One obvious question hovering in the afterglow of the Bears’ breakout offensive performance against the Dallas Cowboys last Thursday is: Where has THIS been? Quarterback Mitch Trubisky and coach Matt Nagy looked more in sync than at any other time in recent memory.
So here’s a deeper question: How did that happen? The answer may be as simple as finally getting impact play from the tight end position, something the Bears haven’t had all season.
The impact plays by J.P. Holtz and Jesper Horsted (7 combined targets, 7 combined catches, 92 combined yards) represented the runaway best 2019 day for Bears tight ends. Against the Cowboys, Holtz actually led the team in receiving yards with 56. He and Horsted figured in the run game and screen game, bringing something to the offense that filled an enormous void.
While tight ends Trey Burton (calf) and Adam Shaheen (foot) are now on injured reserve, even when they were on the field they were largely ineffective, contributing only a combined 23 catches for 158 yards.
That left the Bears digging deep to find some production at the position. Holtz, who’s spent time on the Browns’ and Redskins’ practice squads, was claimed off waivers in September. Horsted, an undrafted free agent from Princeton, spent much of the season on the Bears’ practice squad.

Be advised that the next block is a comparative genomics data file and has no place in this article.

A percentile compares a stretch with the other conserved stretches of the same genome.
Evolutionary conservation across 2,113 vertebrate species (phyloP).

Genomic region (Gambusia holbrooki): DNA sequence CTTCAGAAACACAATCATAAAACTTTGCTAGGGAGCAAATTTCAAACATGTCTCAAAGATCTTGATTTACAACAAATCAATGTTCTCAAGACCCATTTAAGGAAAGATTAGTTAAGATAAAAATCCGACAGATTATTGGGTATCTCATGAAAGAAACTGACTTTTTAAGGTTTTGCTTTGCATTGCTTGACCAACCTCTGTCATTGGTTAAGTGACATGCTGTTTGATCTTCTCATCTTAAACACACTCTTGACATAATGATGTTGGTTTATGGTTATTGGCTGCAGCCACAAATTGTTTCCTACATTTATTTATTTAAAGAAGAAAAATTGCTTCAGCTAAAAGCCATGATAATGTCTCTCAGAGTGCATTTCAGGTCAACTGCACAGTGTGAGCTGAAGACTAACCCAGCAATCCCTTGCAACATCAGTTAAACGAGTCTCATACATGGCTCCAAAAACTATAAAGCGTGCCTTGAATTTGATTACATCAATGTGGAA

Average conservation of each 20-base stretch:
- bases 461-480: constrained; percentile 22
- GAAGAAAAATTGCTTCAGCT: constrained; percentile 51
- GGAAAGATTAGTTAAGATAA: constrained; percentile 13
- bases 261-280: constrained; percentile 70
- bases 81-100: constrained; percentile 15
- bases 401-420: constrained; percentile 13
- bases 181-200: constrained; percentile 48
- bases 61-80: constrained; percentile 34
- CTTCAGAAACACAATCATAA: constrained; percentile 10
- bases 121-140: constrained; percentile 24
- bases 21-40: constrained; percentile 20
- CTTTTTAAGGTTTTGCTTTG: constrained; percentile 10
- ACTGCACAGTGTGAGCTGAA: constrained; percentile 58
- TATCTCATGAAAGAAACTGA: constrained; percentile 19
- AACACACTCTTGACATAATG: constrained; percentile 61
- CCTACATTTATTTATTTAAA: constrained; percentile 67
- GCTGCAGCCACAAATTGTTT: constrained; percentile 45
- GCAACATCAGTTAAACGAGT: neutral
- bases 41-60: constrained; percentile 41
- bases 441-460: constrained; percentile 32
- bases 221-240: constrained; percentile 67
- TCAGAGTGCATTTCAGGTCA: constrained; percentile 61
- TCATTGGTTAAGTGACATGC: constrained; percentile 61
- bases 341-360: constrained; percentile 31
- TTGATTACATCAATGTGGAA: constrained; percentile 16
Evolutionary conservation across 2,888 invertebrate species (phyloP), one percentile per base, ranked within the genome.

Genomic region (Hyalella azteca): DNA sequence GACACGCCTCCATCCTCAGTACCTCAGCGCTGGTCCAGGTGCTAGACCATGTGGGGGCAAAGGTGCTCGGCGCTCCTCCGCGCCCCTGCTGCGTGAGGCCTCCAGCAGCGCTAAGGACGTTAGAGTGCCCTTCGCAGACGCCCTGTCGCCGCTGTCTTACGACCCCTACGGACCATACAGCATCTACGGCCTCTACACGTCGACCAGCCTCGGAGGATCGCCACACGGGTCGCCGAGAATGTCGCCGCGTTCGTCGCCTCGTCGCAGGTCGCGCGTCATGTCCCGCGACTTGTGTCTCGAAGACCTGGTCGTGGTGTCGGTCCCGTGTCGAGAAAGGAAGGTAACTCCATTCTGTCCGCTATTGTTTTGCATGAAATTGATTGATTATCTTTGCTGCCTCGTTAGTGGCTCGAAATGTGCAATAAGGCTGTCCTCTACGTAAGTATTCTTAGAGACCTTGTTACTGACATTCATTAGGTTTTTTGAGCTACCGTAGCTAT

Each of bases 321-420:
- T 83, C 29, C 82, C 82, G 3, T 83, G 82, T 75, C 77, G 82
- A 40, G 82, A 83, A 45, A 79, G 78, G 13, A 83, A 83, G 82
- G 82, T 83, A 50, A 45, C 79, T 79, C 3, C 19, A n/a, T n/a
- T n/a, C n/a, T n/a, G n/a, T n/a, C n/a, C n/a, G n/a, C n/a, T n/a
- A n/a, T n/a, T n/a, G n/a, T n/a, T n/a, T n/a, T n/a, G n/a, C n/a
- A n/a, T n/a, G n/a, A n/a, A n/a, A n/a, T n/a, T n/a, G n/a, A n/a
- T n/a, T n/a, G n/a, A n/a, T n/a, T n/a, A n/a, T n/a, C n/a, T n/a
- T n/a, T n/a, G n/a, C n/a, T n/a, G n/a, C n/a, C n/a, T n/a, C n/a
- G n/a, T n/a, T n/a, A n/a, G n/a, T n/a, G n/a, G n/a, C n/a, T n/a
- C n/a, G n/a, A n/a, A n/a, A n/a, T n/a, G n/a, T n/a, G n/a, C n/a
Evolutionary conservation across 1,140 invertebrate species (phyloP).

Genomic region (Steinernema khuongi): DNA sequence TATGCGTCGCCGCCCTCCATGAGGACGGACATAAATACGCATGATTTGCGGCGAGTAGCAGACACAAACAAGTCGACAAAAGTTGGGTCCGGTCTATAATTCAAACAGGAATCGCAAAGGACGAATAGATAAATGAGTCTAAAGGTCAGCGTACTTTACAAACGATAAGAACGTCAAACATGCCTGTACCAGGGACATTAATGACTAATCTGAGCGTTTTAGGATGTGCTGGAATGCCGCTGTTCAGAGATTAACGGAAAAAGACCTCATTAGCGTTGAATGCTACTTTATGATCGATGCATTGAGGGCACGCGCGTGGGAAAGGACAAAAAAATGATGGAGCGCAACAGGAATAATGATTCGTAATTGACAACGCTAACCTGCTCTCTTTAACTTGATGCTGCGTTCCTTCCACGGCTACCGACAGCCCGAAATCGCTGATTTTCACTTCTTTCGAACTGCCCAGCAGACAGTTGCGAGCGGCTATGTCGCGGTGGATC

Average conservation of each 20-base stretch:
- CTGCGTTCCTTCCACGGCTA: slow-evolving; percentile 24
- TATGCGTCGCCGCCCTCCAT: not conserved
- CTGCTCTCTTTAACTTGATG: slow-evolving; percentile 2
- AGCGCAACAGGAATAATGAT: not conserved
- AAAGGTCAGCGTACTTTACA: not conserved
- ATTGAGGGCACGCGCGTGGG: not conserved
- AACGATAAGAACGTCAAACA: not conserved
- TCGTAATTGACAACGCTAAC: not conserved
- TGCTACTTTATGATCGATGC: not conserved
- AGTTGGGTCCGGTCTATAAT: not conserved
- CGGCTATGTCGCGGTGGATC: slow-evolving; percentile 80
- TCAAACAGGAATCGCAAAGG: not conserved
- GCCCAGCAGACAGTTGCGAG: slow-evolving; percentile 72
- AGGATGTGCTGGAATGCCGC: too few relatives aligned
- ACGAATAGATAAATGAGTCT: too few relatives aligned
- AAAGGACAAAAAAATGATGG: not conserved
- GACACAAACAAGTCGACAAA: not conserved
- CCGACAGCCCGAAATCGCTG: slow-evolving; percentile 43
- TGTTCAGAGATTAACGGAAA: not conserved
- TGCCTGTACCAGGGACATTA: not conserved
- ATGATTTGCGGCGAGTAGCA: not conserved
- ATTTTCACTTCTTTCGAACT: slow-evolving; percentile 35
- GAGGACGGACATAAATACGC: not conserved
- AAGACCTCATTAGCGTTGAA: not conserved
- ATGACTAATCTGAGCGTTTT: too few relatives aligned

“It’s a little bit of rhythm,” Nagy said. “[Holtz and Horsted] are so new to us as coaches and not knowing exactly what their strengths and weaknesses are. The other thing is that you had two other guys in Trey and Adam that were a little bit beat up and hurt physically. They weren’t 100 percent.
“You have two other guys that come in and are 100 percent and they have different types of talent. So we’re trying to figure out the best way to use them. I want to credit them, especially J.P. Holtz. Here’s a kid that’s come in here and done everything we’ve asked. He’s helped us out at that ‘Y’ [blocking tight end] position.”
Consider what’s been missing at the position for most of this season. Last year Burton was the fourth most-targeted Bear by Trubisky and caught 75 percent of the balls thrown to him. Shaheen did little with his playing time (he was inactive until game 10), but he did catch 83 percent of the balls Trubisky threw to him, and the Bears were 5-1 when he played.
Trubisky hasn’t had that security receiver this season. Burton slumped to a 58 percent catch-percentage before going on IR, Shaheen pulled in 9 of his 13 targets (69 percent), and Ben Braunecker 6 of 11 (55 percent).
So far Horsted and Holtz have caught 11 of the 12 passes directed to them. The one incompletion was to Holtz, from backup QB Chase Daniel vs. Oakland. That means that every pass Trubisky has thrown to the new TE duo has been caught.
“Tight ends are big in any offense,” Nagy said. “They help out in the run game. And then they help out in the pass game in certain areas. It’s just a benefit when you don’t always have to throw to wide receivers.”Click here to download the new MyTeams App by NBC Sports! Receive comprehensive coverage of your teams and stream the White Sox easily on your device.